First up, serious networking stuff concerning Apple and how iOS supports VPNs and how it won't in future.
If you plan to use a mobile device in the real world where security matters then you'll need to use a VPN to connect back to the mothership. What Apple supported in iOS has been an automatic VPN invocation method called an "On Demand VPN," such that when a connection is attempted, a VPN is always invoked.
Alas, a company called VinetX (often cited as a "patent troll") took Apple to court with the claim that this technique was covered by a patent it holds and VirnetX won ... to the tune of $368 million in damages!
Apple has decided that the solution to this loss is that future versions of iOS (6.1 and later) will only establish a VPN if needed rather than always requiring one, and then only if the host DNS can't be resolved. In other words, a key method for locking down network access for iOS devices in the enterprise will be broken in the near future.
What will this mean in practice? Rather than slice and dice the topic here, I recommend reading a white paper written by my friends at Mobile Active Defense. Bottom line: Enterprises lose a feature that has been very handy and will have to rethink their "call home" strategy.
Interestingly, in 2010 Microsoft was also found guilty of infringing the same VirnetX patent and had to pay damages of $200 million, while last month Cisco was ruled to not infringe the same and thereby dodged a bullet worth $258 million! Just how broken does the patent system have to become before something is done about it? Please comment below ...
On a different note: I have a serious travel fear. Nope, it's not fear of the airplane wings falling off or of the germs I might encounter, but the fear of being bored while I hurtle through the air for hours on end.
The idea of sitting on a plane for, say, most of a day, without anything good to read or listen to fills me with dread. To me, that's even worse than the dread I have for the uncomfortable seat, the screaming child in the row in front, and the lard-butt in the seat behind who has to grab the back of my chair to lever his tush up to go to the rest room and, in the process, make my chair snap forward and waking me invariably five minutes after I've finally nodded off. But I digress ...
To be honest, I haven't finished digressing: Did you know that Samoa Air has announced that it will become the first airline to charge customers by weight? According to msnNOW: "Rates vary from $1 per kilogram ... on short flights to $4.16 per 2.2 pounds on longer routes."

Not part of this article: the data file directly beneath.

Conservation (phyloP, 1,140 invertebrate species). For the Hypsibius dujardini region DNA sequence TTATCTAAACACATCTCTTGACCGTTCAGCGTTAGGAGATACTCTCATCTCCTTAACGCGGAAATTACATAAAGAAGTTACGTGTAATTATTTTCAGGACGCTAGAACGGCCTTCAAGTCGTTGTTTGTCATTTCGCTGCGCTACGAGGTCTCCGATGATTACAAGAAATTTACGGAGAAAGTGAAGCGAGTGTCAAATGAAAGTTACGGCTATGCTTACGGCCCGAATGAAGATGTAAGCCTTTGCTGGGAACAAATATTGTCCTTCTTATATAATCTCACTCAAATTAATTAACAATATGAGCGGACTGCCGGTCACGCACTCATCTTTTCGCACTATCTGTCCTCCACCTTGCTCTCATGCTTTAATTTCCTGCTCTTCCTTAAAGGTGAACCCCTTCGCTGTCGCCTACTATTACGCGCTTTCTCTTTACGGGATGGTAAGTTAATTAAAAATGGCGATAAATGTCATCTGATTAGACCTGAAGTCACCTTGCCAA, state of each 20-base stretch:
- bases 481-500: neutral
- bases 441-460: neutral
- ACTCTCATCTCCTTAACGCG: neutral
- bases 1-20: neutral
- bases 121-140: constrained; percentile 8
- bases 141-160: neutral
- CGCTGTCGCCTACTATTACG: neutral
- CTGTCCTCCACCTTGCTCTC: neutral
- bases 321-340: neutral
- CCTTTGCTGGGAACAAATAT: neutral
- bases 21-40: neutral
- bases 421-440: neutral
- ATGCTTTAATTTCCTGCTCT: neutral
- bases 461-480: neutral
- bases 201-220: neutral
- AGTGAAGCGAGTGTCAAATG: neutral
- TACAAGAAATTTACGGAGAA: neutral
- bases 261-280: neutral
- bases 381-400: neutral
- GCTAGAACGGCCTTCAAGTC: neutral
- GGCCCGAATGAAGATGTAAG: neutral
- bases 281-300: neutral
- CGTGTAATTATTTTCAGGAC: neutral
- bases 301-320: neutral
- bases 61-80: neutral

Anyway, before my recent trip to the UK I was delighted to receive a new gadget, the PhotoFast i-FlashDrive HD to test. The device allowed me to effectively expand the storage on my iPad so I could take my entire digital book collection with me.
The i-FlashDrive comes in 8GB, 16GB, 32GB and 64GB versions, but with two differences from other flash drives: The first difference is the i-FlashDrive has a regular full-sized USB plug on one end and an Apple 30-pin connector on the other. It also comes with an adapter that converts the 30-pin connector into a Lightning connector for newer Apple gear. This combination of connectors allows you to add, delete and read files on the drive from all USB-equipped computers and PCs and all Apple devices, including laptops, iPads, iPhones and iPods.
iPhone via the 30-pin connector
The second difference is the free iOS app that you can download from the Apple iTunes store. This app mediates copying files to and from the i-FlashDrive as well as deleting, moving, copying and renaming files. It also allows you to backup and restore your iOS contact list, view documents, paste the clipboard content to or from a file on the drive, encrypt files on the i-FlashDrive, record audio direct to the drive, and it links directly to Dropbox.
The i-FlashDrive iOS application
The software is pretty good, though I've had it bork a few times and unexpectedly quit.
All the same I like this flash drive because, unlike some other portable storage devices, it doesn't need batteries, can be used in-flight (wireless storage devices, of course, cannot), plugs directly into any USB or Apple connector, and has better features for managing files.
For the princely sum of $99 you'll get 8GB of storage while, for the considerably more princely sum of $329 you get 64GB. This pricing makes the i-FlashDrive way too spendy, but for now it's the only cross-platform solution I've found that is quite so simple to use and a good solution to in-flight boredom. The Photofast i-FlashDrive gets a Gearhead rating of 3.5 out of 5.